This muscle is misunderstood by many people, and it makes it difficult for the patient to pinpoint the location of the pain. The patient also has a delay in achieving a fully erect posture when standing up.
In all these, the most characteristic feature of the pain is that of lower back pain that gets to spread to the rest of the back, the gluteal area, the hip regions and even the groin. You might experience initial pain when you rise from a seated position. Standing for some time might also result in pain. This pain doesn’t manifest itself when you lie down or when you walk unless it is severe.
Relief of the pain is experienced when you sit down. Extending the leg when driving makes the pain worse. The pain also gets worse when you twist at your waist without moving the feet.
Adopting any position that shortens the psoas muscle for more extended periods of the time can lead to spasm. This is possible when you sleep in a fetal position for long, sit for extended positions of time or when you work in a crouching or kneeling position.
A tear in the psoas muscle occurs when there is a forceful contraction. The damage can occur when you run up a steep slope, or perform an action such as kicking a ball or martial arts.
How Does a Contracted Psoas Muscle Cause Pain?
When the psoas muscle contracts, it shortens and pulls the spine into a condition called hyperlordosis and leads to an over-arched low back. This posture places a lot of strain on the spinal muscles, including an important muscle called the erector spinae. It also puts a strain on the vertebral joints, causing pain.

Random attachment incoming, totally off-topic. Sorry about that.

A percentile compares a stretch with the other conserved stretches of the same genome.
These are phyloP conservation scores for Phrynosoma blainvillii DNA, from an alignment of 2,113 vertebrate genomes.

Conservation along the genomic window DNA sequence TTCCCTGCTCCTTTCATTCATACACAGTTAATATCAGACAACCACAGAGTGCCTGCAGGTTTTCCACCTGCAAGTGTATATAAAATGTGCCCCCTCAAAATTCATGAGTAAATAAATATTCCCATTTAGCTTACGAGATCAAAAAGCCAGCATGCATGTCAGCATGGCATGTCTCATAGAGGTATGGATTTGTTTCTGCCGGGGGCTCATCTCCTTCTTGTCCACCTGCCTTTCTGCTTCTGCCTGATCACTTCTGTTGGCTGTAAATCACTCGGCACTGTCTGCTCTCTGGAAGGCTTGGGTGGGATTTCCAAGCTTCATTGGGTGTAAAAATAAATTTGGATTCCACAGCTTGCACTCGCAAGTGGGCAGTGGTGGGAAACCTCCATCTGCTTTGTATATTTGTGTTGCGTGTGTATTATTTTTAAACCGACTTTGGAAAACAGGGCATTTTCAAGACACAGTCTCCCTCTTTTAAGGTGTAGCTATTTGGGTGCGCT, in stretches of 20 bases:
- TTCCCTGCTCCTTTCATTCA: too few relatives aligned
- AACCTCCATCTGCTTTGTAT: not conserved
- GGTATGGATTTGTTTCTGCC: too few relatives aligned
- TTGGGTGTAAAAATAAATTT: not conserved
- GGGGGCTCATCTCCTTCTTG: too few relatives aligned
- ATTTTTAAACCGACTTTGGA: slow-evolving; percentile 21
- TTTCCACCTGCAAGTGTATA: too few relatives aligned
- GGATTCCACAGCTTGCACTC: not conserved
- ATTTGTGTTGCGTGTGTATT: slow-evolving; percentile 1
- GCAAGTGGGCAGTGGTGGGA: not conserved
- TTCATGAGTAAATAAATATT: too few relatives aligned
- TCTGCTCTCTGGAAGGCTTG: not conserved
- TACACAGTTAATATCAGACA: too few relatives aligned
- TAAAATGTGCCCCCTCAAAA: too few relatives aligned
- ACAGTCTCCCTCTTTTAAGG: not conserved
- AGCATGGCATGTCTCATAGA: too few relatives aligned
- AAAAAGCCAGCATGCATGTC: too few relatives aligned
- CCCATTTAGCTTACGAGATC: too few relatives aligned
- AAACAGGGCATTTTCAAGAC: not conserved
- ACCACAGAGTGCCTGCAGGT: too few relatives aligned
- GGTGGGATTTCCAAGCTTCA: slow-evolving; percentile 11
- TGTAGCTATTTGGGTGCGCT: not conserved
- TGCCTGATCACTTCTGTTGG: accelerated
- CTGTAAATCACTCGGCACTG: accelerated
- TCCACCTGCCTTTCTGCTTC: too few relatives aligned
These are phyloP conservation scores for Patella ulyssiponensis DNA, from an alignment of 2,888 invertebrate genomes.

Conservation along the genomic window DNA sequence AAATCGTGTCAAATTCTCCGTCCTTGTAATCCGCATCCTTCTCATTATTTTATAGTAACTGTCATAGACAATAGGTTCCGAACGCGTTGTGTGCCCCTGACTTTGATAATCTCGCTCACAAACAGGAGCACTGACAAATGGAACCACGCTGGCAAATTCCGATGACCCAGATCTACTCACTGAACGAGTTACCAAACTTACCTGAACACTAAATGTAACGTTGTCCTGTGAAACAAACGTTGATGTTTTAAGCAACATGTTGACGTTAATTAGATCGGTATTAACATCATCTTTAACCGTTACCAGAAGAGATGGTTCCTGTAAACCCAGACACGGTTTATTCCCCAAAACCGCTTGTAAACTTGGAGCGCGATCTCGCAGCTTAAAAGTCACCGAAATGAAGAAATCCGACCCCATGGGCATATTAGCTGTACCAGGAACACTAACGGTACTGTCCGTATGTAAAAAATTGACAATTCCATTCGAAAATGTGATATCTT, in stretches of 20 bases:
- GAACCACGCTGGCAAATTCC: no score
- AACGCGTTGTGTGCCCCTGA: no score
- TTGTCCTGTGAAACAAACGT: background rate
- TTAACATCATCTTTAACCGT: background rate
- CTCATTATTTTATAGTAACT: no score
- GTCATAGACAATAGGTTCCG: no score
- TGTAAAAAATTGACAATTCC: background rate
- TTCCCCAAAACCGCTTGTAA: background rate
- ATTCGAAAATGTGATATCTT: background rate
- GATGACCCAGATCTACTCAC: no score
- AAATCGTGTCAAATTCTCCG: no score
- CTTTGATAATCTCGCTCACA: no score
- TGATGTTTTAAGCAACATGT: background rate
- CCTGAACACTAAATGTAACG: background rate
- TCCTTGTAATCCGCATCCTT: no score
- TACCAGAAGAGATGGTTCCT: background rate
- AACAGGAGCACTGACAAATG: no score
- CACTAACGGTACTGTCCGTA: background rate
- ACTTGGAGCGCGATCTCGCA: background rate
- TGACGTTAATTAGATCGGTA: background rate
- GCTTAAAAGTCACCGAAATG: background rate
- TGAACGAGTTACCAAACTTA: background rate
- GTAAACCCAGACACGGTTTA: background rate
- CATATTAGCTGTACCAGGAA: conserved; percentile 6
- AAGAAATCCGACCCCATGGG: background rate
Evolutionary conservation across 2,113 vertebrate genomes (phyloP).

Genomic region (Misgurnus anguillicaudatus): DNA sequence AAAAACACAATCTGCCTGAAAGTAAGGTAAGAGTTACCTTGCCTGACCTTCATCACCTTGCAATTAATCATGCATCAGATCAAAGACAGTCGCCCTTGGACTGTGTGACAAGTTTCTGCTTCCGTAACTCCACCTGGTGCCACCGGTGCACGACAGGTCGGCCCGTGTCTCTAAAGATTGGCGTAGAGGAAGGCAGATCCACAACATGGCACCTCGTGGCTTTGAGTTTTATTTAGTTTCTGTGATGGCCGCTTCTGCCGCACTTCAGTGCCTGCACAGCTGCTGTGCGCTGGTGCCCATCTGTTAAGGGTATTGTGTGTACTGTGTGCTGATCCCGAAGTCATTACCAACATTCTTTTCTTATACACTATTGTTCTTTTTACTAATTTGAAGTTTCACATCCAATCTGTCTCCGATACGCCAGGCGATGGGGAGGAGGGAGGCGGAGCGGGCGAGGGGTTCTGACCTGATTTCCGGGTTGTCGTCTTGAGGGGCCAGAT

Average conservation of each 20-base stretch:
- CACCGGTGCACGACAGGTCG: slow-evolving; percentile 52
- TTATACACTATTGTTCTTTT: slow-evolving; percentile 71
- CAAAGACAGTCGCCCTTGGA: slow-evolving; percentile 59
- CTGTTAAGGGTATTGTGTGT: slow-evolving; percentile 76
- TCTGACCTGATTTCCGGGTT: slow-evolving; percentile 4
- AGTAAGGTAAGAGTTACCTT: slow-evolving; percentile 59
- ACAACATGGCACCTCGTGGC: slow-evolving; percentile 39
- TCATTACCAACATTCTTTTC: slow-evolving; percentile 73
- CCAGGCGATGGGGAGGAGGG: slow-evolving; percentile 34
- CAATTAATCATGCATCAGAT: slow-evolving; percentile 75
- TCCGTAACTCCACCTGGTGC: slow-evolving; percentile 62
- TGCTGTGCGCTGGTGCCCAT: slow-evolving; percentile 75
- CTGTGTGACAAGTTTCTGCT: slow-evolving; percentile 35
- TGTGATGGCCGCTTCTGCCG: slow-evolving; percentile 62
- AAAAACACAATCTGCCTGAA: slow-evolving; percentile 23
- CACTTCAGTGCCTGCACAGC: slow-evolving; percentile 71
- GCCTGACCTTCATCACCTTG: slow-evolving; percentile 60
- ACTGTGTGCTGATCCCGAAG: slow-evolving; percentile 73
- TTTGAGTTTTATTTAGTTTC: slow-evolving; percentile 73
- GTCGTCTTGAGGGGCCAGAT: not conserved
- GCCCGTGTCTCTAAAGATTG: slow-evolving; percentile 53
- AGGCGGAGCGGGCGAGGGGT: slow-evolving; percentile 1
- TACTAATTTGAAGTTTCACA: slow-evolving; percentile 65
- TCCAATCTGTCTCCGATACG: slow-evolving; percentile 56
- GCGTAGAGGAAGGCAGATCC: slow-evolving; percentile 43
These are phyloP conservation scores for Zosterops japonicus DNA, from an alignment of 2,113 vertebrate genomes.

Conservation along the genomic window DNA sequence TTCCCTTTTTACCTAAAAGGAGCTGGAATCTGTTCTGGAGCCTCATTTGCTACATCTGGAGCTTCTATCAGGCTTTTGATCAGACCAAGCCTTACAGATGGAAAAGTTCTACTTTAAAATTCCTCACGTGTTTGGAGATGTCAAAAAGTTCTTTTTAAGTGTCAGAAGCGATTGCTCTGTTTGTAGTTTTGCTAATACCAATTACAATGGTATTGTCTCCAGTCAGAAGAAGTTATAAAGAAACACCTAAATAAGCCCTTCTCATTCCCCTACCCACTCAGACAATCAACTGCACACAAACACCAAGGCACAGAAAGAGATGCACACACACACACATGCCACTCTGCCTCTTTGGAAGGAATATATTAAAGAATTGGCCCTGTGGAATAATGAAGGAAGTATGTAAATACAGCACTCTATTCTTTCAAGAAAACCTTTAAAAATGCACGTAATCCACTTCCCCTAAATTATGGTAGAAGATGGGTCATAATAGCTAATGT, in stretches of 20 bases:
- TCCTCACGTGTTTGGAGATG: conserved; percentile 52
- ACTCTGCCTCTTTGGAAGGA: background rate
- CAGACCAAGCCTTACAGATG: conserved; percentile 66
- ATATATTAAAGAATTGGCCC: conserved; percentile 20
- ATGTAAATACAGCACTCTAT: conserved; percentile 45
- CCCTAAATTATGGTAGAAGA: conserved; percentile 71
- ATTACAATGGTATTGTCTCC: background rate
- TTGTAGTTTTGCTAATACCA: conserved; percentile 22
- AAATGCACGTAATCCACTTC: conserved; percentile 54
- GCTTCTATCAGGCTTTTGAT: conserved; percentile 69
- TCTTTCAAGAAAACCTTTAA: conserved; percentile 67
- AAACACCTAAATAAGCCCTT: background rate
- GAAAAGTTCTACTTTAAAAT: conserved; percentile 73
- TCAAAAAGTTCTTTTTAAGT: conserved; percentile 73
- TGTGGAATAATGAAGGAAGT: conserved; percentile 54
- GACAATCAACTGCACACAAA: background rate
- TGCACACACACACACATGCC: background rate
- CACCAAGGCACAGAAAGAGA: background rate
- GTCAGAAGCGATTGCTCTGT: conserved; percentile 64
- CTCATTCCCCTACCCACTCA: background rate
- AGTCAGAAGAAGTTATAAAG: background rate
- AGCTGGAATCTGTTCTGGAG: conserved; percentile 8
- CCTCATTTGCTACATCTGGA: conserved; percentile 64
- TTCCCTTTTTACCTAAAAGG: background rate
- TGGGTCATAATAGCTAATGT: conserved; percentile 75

Low back pain also results when a tight psoas muscle leads to tension on the tendon that attaches the psoas muscle to the lumbar spine. While the tension occurs in the muscle, you feel the pain in the lower back. The tension can also affect the spinal nerve roots, which results in nerve pain. This is why you feel the pain radiating to other areas of the body and lower body.
A contracted psoas muscle will pull and twist the vertebrae, which in turn causes compression of the vertebral joints and discs. The compression causes pain and gradual degeneration of these structures over time. This results in structural damage such as degenerative disc processes and potential herniation.
It’s worth mentioning that education is key for most people when rehabilitating their back. A specialist back pain book can be worth it’s weight in gold and allow you to fully understand your treatment process and to avoid the injury recurring in future.
The location of the iliopsoas muscle and its roles in the back and hip make it hard for a doctor to get his hands on it during the examination. It is tricky to get to and reach manually; therefore treatment of any issue that results needs a qualified doctor who can rule out any other conditions.
The aim of any treatment strategy is to correct lifestyle problems that might be causing the pain in the psoas muscle. If you are working at a job that requires you to sit for several hours, you need to get some time to stand up now and again to stretch the muscle. Or maybe you need to start improving your walking posture.